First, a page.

Sunday, October 19, 2008

The Italian Tubular Cast-on

Last time I mentioned that I will show you a few cast-ons that are exactly the same - but done in different ways, and used for different purposes. I stumbled on this while hunting down various knitting technique videos last week. I was watching one of a cast-on and thought, Wait! that's the same thing as the Italian Tubular cast-on! Then during the week as I was pondering the wonder of all that, I realized that a certain designer's supposedly 'magical' cast-on was yet another slight variation of the exact same technique. I don't know which came first, the chicken or the egg, but you watch and see what you think.

I first found the ITCO about a year ago and immediately loved it. Like many other knitters, I really like the effect that a traditional tubular cast-on gives but find doing it very fiddly and a pain in the neck. Consequently, I was overjoyed to find a way to get the same result without all the fuss and bother. I use this whenever I am working on a project that requires a 1x1 rib (K1, P1). Socks, sleeves, sweater hems, hats... Once you give this simple and fun cast-on a try, you'll find yourself using it every chance you get.

Because my camera will only record short videos I have broken this up into two steps - the actual cast-on itself and working the first two rows are in the first video. Go grab some light-colored yarn in a weight you're comfortable with and a set of needles in the appropriate size for your yarn, and follow along with me.




The original directions I found said a couple of things that I'd like to touch on. One was that this cast-on can only be used with a even number of stitches. I've tried it with an odd number of stitches as well and found that it works just fine.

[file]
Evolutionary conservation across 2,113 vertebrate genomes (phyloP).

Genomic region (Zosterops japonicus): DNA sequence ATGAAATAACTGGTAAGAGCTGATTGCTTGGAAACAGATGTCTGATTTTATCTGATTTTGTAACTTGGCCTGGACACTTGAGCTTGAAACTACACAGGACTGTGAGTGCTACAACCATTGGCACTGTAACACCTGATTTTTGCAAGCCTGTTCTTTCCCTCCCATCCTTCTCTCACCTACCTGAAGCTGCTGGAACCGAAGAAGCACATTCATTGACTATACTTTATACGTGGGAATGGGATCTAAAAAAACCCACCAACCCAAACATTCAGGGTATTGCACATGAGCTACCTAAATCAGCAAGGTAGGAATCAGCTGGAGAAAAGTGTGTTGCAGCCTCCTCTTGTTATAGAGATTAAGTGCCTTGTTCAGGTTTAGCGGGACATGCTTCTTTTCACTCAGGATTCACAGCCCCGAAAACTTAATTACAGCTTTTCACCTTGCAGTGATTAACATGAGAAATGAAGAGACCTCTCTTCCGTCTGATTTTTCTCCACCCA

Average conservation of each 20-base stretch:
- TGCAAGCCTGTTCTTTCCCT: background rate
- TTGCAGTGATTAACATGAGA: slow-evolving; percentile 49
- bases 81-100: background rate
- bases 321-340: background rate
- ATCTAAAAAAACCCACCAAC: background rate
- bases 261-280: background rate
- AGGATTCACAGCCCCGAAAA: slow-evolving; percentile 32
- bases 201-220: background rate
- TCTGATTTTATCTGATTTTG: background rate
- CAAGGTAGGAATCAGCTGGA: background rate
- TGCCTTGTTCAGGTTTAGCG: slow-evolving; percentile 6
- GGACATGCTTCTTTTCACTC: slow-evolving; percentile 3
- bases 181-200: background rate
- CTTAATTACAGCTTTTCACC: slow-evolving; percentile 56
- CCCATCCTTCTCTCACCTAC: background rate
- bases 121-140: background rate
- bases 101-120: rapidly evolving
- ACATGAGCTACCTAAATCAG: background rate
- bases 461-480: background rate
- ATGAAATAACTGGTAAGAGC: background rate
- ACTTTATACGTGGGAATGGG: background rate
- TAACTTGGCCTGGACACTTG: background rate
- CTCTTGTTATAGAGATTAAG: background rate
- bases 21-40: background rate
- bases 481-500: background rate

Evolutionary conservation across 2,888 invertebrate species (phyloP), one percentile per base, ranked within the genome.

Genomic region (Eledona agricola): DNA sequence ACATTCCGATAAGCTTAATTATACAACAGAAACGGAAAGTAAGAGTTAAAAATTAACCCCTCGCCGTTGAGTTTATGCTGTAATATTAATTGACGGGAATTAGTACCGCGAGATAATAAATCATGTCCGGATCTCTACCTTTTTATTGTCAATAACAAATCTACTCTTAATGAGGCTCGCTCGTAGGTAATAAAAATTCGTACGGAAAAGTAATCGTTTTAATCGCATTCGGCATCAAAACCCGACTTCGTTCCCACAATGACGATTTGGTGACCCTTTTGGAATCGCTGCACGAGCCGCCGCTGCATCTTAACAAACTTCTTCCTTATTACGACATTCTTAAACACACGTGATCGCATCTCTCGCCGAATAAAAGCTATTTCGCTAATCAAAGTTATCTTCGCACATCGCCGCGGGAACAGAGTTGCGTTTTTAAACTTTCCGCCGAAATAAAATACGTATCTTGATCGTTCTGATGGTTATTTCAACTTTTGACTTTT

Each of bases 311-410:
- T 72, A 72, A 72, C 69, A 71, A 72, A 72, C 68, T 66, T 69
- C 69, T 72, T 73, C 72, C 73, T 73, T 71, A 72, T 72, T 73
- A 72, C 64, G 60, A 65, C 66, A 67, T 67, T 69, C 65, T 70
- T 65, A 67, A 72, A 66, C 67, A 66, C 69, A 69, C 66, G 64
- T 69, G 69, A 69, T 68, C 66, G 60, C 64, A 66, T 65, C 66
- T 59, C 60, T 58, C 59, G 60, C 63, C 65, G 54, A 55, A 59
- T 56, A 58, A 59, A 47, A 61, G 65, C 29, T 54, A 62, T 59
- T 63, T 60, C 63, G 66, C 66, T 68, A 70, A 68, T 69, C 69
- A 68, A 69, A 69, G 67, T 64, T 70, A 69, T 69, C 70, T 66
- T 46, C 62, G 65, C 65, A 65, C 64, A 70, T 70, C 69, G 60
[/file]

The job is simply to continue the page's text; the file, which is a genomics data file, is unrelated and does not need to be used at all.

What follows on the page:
Those directions also said that you can work either 2 rows or 4 rows of the K1, slip one as if to purl wyif. I've always worked just two rows of this pattern before diving into the 1x1 rib and been happy with the result. Try it both ways and decide which you like the look of best.

Finally, the demo that I saw of this cast-on showed the knitter holding her needle between her knees while she did the cast-on with both hands. It may feel awkward to you at first, but with a tiny bit of practice it is perfectly comfortable to do this cast-on while holding the needle in your hands as you work, and I think this is far less awkward than trying to hold the needle steady between your knees.

After filming the first video, and before filming the second, I next worked about 4 rows of the 1x1 ribbing before finishing off the cast-on. You may do as many or as few of these rows as you like before taking the bottom of the cast-on apart, but do work at least a couple of rows of the ribbing before doing this next stage.



And there you have it, the Italian Tubular Cast-on.

Next time I'll show you the second of these three cast-ons.

Lynda

PS- It apparently rouses the ire of the techno gods when you are smug enough to announce publicly that you have mastered any form of technology. Just so you can learn from my mistakes...

1 comment:

Michelle said...

I'm glad to have this blog to refer to for the next time I try this cast-on. Video is a great way to learn knitting techniques, since it never cares how many times I hit "play." (And look! I figured out how to leave a comment!)